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Beginning on a Treadmill (1)

Beginning on a Treadmill

Whether you are entering the gym for the first time or the 20-year experienced weightlifter in the gym, the treadmill provides comfort and reassurance in a health fitness facility. The treadmill can be the lighthouse in a sea of unfamiliar equipment or a warm-up tool before hitting the weights. No matter how you perceive it, the treadmill is the tried-and-true standard for gyms. Learn how to get the most from this machine during your trips to the gym.

How to safely exercise on the treadmill

Before you even start on this thunderous machine, make sure the start, stop, and acceleration buttons are identified and located.

  1. Do not start the machine unless you know exactly where the stop button is located!
  2. Always straddle the treadmill prior to starting the belt.
  3. Once the belt is set to your preferable speed and grade, use one foot to gauge the cadence of the belt speed. Most wipeouts occur on a treadmill because the runner does not pick their feet up and does not assess the speed of the belt. It’s a funny video on Instagram but not a great way to start your day.
  4. When you are done with your walk or run, press the stop button and allow the belt to slowly come to a halt.

Warm up

The classic warm up prior to strength training is 10 to 15 minutes of low to moderate cardiovascular exercise, usually on the treadmill. When warming up, the goal is to increase your core temperature, warm up your connective tissues and muscles, and increase your breathing and heart rate.  This can be achieved two ways on the treadmill.

  1. Keep the grade at 0% and gradually increase the speed of the belt from a walking pace to a light running pace. Walking pace is typically 3.5 mph and light running is 5.0 mph.
  2. Increase the grade every two minutes until five percent grade is achieved and while still increasing speed of the treadmill to a light running speed. When you’re done make sure to press the stop button and allow the belt to gradually slow down.
Beginning on a Treadmill_1

Cool down

The cool down is just as neglected as the warm up for most exercisers. The cool down that is both effective and safe is a 10 to 15 minutes of a low intensity walk on the treadmill. A low intensity walk allows the heart rate and breathing to return to normal baseline levels and sends a signal to the body to return to homeostatic levels. The treadmill is the perfect piece of equipment for a cooldown since it is easy to use and effective.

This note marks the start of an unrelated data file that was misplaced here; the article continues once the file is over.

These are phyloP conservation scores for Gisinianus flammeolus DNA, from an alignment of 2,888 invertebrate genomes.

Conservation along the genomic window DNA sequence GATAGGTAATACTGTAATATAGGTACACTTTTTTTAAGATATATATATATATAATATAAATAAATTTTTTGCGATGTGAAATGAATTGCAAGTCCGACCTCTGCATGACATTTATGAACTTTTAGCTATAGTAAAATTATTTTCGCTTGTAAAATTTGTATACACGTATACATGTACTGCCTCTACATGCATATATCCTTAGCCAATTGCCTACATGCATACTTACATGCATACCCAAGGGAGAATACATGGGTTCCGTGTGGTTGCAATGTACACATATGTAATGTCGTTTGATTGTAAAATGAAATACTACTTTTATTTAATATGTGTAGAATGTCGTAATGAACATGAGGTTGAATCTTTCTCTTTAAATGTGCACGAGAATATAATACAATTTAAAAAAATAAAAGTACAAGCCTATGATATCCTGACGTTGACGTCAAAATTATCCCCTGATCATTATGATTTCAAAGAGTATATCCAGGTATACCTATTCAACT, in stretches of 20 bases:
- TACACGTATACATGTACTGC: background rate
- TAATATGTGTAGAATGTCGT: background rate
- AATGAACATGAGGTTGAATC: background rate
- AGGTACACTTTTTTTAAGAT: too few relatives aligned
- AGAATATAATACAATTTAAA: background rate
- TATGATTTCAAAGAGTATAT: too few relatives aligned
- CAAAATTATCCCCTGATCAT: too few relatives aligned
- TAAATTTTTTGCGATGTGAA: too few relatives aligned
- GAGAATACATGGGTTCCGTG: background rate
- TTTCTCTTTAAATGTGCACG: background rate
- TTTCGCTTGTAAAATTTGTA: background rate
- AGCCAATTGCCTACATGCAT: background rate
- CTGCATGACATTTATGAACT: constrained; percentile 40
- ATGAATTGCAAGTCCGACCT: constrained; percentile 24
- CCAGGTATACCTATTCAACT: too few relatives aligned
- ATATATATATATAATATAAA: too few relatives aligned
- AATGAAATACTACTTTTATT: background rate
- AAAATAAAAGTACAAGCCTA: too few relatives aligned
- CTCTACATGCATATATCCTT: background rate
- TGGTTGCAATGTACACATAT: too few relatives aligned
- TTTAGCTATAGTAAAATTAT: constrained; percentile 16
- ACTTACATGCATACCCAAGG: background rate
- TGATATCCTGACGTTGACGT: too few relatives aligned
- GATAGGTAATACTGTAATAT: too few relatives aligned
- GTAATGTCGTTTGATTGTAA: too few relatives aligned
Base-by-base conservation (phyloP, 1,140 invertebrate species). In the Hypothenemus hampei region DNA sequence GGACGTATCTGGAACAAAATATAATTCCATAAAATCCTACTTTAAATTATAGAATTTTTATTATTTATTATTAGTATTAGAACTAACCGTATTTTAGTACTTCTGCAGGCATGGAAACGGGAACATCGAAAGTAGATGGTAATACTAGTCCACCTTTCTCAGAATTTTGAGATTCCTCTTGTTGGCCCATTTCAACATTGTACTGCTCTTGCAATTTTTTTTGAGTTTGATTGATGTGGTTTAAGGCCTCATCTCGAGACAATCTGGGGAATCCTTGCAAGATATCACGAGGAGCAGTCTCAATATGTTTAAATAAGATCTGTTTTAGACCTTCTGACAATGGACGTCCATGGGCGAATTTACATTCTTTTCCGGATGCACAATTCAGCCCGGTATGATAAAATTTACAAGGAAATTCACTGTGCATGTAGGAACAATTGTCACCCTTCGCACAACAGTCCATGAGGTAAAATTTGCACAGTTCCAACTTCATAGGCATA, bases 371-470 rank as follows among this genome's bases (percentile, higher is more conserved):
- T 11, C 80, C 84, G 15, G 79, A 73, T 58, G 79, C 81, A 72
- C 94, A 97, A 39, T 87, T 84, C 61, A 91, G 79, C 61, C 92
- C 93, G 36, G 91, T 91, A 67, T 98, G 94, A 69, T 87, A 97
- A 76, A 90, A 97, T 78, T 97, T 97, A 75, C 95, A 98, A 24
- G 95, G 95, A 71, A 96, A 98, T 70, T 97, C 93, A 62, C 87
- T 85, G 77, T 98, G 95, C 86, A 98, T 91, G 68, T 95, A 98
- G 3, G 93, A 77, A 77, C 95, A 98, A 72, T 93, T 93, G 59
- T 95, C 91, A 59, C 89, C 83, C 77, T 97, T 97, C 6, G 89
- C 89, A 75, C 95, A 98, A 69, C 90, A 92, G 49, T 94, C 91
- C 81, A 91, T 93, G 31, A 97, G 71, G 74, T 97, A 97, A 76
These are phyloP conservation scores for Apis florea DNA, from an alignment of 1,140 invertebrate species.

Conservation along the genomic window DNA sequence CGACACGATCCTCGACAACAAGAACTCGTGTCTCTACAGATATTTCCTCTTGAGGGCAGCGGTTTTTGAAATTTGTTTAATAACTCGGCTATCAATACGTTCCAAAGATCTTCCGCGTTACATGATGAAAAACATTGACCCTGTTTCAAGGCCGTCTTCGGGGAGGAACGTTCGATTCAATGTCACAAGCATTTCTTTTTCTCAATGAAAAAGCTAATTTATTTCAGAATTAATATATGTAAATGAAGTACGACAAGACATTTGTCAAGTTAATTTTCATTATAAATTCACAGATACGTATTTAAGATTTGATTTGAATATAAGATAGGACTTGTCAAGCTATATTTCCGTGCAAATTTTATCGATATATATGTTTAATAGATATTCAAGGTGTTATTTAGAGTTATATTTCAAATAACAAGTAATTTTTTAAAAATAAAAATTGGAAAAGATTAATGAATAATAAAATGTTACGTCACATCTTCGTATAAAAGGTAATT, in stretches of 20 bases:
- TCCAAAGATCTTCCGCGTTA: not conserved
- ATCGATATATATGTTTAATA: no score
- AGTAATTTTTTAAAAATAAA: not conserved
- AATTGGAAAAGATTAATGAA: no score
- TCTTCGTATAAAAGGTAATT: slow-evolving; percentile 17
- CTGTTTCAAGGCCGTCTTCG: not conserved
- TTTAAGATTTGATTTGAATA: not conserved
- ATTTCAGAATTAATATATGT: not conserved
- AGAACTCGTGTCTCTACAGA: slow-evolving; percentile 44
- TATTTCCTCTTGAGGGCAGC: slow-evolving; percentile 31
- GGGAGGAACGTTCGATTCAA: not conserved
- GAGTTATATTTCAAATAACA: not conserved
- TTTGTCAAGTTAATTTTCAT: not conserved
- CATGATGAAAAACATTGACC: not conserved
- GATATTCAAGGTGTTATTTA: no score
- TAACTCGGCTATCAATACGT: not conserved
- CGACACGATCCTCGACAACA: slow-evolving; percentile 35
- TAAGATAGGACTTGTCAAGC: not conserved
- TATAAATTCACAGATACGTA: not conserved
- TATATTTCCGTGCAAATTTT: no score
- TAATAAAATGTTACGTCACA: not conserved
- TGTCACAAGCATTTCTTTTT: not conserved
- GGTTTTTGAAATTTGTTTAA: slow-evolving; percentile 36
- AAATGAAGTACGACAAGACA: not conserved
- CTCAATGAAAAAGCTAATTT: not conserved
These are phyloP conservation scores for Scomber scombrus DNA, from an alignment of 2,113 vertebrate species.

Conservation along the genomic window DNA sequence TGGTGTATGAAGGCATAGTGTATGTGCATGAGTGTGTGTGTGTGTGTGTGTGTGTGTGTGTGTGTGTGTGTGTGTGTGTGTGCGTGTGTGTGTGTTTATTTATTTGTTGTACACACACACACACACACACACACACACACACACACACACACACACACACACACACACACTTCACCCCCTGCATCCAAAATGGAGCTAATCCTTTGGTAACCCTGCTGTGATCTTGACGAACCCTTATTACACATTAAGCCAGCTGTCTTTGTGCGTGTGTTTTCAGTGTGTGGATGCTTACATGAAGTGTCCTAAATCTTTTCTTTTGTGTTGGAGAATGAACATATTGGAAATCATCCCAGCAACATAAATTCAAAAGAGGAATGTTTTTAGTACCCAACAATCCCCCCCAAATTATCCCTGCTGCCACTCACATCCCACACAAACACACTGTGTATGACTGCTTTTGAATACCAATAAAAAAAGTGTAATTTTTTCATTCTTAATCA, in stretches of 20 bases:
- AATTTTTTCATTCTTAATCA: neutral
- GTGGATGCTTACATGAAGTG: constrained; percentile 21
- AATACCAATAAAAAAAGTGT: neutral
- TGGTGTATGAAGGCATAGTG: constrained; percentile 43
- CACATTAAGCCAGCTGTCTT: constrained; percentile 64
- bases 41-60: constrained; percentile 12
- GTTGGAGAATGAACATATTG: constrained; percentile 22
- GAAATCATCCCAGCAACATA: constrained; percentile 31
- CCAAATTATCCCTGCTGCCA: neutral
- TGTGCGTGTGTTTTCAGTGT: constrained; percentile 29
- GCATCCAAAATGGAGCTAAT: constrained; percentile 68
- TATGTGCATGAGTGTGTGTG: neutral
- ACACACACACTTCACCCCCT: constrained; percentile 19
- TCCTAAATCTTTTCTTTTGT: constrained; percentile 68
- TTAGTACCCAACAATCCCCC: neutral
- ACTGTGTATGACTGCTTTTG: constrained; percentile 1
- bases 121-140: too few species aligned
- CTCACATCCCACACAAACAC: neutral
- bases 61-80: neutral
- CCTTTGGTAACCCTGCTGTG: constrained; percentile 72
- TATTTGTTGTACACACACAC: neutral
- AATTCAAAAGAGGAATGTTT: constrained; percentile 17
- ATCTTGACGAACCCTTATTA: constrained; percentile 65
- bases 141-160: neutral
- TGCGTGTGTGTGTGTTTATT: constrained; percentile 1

An alternative in poor weather

If you are a dedicated runner or walker, the treadmill can be your reliable piece of equipment when there is inclement weather. Also, the treadmill provides consistent speed which allows you to assess how you run.

While running or walking, listen to how your feet make contact on the belt. Your feet should never slap the belt or make loud noise on contact when landing. If they do, then there is something off with your running gait. Ideally, your feet should make virtually no noise when making contact to the treadmill belt. How to change your gait will be addressed later.

Treadmill workouts

There are a variety of workouts that incorporate the treadmill. The most obvious type of workout is aerobic cardiovascular, or running and walking. If you want to get fancy, try anaerobic interval training by sprinting at an incline then walking for a period of time, repeating the process five to ten times. You may also try circuit training by incorporating a dumbbell program followed by an active recovery of fast walking on the treadmill between sets.

Beginning on a Treadmill_2

Learn more about Cybex treadmills

With the IS4 Intelligent Suspension System, the R Series Cybex treadmill offers built-in interval training, two console options and a running experience that helps exercisers push themselves during their cardio workouts. Learn more about this all-new treadmill from Cybex.

Learn More About R Series Treadmills

John Monteleone


John Monteleone is a Certified Strength and Conditioning Specialist (CSCS), Certified Special Populations Specialist (CSPS), and Exercise Physiologist Certified (EP-C). He holds a Bachelor’s Degree in Kinesiology and is the Head Trainer at Wyomissing Fitness and Training and Exeter Fitness and Training in Reading, PA. John’s passion is helping others overcome barriers in life especially in the health and fitness industry. His motto, “Improve our communities through movement.”

You can find John on Instagram, Facebook and LinkedIn.